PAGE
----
From a corporate marketing perspective, ”LGBT” remains the most popular term to describe the community (and
why CMI continues to use it in this report). “LGBTQ” gained significant positive response over the past year, especially among gay and bisexual men. CMI now views “LGBTQ” to be a positive word for corporations to use today, with li\le negative downside. CMI also noted that “LGBT-friendly” is far more popular than “gay-friendly,” which can now be seen as exclusionary of the L, B and T. The term GLBT has a below 40% favorability rating even among men, and CMI recommends that corporations stop using the term.

Favorability of Terms:

The term “LGBT” is perceived favorably across all generations. However, for the first time “LGBTQ” is the preferred
term among Millennials, and also for the first time, now has an over 50% approval rating for Baby Boomers. Also of note, is that the term “gayfriendly” now has a non-positive rating among Millennials, who prefer “LGBT-friendly.” The term “LGBT+” (the + sign representing all the other le\ers in this case) has also become more popular in the last year, especially among Millennials.

LGBT vs. LGBTQ:

One of the most common questions that CMI has received in the past few years is if corporations should move from
addressing the community from “LGBT” to “LGBTQ.” Based on recent data, CMI believes that both can now be used safely. The advantages of “LGBT” is that the term is more favored by the overall community, has higher positive rates among Baby Boomers and the term is omen perceived as being “safer” by corporations. This is why CMI continues to use LGBT in this report. However, “LGBTQ” has made significant gains in the past few years, has the most support among Millennials, and now has minimal negatives across any demographic group.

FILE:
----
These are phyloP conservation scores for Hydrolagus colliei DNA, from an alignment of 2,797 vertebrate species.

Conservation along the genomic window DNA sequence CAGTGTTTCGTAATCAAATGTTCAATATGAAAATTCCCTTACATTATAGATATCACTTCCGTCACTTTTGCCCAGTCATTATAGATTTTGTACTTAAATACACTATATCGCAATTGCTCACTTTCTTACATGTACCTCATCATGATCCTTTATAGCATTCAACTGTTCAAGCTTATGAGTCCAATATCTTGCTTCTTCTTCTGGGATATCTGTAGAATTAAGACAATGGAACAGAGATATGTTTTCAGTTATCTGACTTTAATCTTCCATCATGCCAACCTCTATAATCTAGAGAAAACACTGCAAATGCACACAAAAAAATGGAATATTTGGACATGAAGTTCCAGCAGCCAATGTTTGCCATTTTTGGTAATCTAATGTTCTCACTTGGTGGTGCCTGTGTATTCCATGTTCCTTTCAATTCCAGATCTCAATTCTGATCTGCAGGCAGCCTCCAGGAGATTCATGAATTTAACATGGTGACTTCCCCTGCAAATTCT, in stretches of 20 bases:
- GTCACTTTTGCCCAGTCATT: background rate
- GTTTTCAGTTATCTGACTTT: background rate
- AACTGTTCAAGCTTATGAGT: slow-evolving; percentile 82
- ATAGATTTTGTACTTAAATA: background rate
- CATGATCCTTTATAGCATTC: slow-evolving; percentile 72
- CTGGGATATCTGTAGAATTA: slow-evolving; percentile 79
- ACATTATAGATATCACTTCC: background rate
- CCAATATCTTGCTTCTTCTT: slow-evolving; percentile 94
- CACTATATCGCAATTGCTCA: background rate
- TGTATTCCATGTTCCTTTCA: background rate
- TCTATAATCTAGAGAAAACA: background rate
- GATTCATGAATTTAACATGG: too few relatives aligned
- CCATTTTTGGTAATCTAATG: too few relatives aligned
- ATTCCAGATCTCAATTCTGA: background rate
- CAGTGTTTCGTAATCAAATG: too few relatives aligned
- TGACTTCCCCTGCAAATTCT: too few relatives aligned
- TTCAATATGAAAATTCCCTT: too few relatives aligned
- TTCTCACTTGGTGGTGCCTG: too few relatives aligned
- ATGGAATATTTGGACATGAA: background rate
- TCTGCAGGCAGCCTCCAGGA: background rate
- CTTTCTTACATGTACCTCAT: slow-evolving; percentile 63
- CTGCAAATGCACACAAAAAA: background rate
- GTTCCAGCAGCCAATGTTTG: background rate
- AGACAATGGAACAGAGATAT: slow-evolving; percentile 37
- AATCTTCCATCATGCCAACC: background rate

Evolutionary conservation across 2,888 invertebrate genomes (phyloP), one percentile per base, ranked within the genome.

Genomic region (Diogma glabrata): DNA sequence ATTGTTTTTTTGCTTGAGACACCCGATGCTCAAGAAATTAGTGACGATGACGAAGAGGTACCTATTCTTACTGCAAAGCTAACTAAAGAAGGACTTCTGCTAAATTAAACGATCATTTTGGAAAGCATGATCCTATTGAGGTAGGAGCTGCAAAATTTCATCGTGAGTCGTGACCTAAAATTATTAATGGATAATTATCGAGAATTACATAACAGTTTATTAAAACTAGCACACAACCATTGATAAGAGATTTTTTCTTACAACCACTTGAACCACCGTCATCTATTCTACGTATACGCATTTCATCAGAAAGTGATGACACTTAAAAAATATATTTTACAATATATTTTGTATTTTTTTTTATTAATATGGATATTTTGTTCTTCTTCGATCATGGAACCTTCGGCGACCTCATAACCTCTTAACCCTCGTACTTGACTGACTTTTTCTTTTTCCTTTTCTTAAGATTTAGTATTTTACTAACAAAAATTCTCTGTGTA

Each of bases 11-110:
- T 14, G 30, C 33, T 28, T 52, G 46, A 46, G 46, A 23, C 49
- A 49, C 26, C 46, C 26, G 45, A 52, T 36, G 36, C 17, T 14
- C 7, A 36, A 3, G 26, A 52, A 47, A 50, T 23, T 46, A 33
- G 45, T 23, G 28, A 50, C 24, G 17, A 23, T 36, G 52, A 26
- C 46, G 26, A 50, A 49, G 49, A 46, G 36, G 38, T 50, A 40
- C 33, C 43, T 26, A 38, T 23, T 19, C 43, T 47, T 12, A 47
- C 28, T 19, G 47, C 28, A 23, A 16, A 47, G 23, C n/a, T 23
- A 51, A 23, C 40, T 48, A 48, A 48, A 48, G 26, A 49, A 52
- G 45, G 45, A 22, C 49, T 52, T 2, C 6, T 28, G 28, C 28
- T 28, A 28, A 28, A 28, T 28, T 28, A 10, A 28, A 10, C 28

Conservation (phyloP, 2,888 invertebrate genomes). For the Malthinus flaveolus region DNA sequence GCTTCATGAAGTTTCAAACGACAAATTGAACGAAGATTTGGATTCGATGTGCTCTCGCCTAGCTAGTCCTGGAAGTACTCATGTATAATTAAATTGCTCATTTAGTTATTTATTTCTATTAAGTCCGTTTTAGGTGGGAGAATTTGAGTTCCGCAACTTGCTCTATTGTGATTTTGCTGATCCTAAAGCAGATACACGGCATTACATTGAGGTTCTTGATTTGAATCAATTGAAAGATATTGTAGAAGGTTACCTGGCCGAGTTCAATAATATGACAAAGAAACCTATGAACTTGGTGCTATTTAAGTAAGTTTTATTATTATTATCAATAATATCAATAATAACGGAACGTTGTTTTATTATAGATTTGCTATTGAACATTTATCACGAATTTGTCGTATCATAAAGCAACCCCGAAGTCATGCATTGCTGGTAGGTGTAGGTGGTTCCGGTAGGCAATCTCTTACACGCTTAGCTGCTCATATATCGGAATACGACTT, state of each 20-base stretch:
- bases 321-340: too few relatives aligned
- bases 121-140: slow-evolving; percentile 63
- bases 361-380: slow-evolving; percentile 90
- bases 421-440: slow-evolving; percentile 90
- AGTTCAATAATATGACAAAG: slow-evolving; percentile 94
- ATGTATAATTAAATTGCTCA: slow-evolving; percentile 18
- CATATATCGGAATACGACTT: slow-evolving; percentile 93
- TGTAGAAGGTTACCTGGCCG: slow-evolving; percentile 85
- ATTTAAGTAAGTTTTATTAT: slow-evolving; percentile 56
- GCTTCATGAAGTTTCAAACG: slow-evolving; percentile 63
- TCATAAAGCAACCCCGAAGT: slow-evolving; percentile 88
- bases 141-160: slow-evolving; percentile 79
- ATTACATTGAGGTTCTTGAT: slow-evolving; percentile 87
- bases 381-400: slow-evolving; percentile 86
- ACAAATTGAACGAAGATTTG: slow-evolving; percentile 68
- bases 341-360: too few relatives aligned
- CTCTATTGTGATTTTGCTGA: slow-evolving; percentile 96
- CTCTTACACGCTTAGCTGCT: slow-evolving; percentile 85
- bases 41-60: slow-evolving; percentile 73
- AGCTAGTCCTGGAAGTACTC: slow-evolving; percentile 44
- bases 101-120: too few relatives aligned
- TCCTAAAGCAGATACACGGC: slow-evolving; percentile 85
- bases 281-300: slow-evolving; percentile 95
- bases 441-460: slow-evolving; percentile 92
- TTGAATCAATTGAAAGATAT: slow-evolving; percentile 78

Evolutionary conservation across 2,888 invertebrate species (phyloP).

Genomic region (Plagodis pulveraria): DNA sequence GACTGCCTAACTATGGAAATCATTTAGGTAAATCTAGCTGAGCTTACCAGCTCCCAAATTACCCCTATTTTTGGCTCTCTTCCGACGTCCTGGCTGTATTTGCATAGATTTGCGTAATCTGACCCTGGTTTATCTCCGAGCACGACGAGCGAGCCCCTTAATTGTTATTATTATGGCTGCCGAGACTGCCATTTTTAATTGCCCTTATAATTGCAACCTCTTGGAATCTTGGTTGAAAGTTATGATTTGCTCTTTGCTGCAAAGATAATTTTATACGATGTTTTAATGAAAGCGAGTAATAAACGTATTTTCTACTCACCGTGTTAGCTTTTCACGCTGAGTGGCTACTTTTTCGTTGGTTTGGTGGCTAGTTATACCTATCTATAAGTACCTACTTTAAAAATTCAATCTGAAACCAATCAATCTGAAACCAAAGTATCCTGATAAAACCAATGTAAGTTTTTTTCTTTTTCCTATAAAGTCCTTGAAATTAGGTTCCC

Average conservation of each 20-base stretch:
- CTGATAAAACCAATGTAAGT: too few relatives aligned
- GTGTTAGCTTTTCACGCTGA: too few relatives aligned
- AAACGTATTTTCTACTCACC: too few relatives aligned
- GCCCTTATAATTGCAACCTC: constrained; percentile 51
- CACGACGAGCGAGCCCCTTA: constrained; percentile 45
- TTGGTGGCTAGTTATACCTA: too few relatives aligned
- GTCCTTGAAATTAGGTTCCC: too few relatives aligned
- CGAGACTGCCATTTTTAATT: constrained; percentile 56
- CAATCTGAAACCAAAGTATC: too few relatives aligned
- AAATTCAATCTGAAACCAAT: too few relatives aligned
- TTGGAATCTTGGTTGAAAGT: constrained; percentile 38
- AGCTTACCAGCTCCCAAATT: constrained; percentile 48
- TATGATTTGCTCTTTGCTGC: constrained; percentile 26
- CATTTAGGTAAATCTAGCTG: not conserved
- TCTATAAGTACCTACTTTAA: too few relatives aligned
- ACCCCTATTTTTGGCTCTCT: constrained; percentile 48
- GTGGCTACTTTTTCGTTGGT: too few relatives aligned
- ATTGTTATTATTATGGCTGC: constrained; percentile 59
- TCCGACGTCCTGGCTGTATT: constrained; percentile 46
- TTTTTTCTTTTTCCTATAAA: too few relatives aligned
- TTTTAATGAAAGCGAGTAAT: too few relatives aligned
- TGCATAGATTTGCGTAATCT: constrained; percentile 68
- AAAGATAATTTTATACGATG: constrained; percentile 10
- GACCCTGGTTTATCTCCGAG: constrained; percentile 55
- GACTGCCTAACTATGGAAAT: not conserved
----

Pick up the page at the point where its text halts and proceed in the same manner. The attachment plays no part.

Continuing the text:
LGBT Research Media and Organizations

LGBT  Research on Community and Anticipated Changes:

Most LGBT community members feel that ten years from now there will be increases in the number of people who identify as transgender or non-binary, straight allies, and bisexual. At the same time, the community feels more neutral as to whether there will be greater numbers of LGBT newspapers, LGBT-specific bars, or LGBT community members living in traditional LGBT
neighborhoods. These results were similar to the 2016 findings.

LGBT Research on Media Interaction (Past 12 Months):

Similar to 2016, participants reported increases in digital interaction with LGBT media, while print media interactions are stable over the past year. LGBT dating app use was relatively stable, but some decreases were reported in use by older generations.

LGBT Research on Media Interaction (Past 30 Days)

Lgbt ResearchReference: Community Marketing & Insights 11th Annual LGBT Community Survey, July 2017 n=17,300 USA LGBTs. Request a free download the full report.

LGBT Research on Social Media Interaction (Past 30 Days)

Lgbt ResearchReference: Community Marketing & Insights 11th Annual LGBT Community Survey, July 2017 n=17,300 USA LGBTs. Request a free download the full report.

Other Types of LGBT Community Interactions (Past Year)

Lgbt ResearchReference: Community Marketing & Insights 11th Annual LGBT Community Survey, July 2017 n=17,300 USA LGBTs. Request a free download the full report.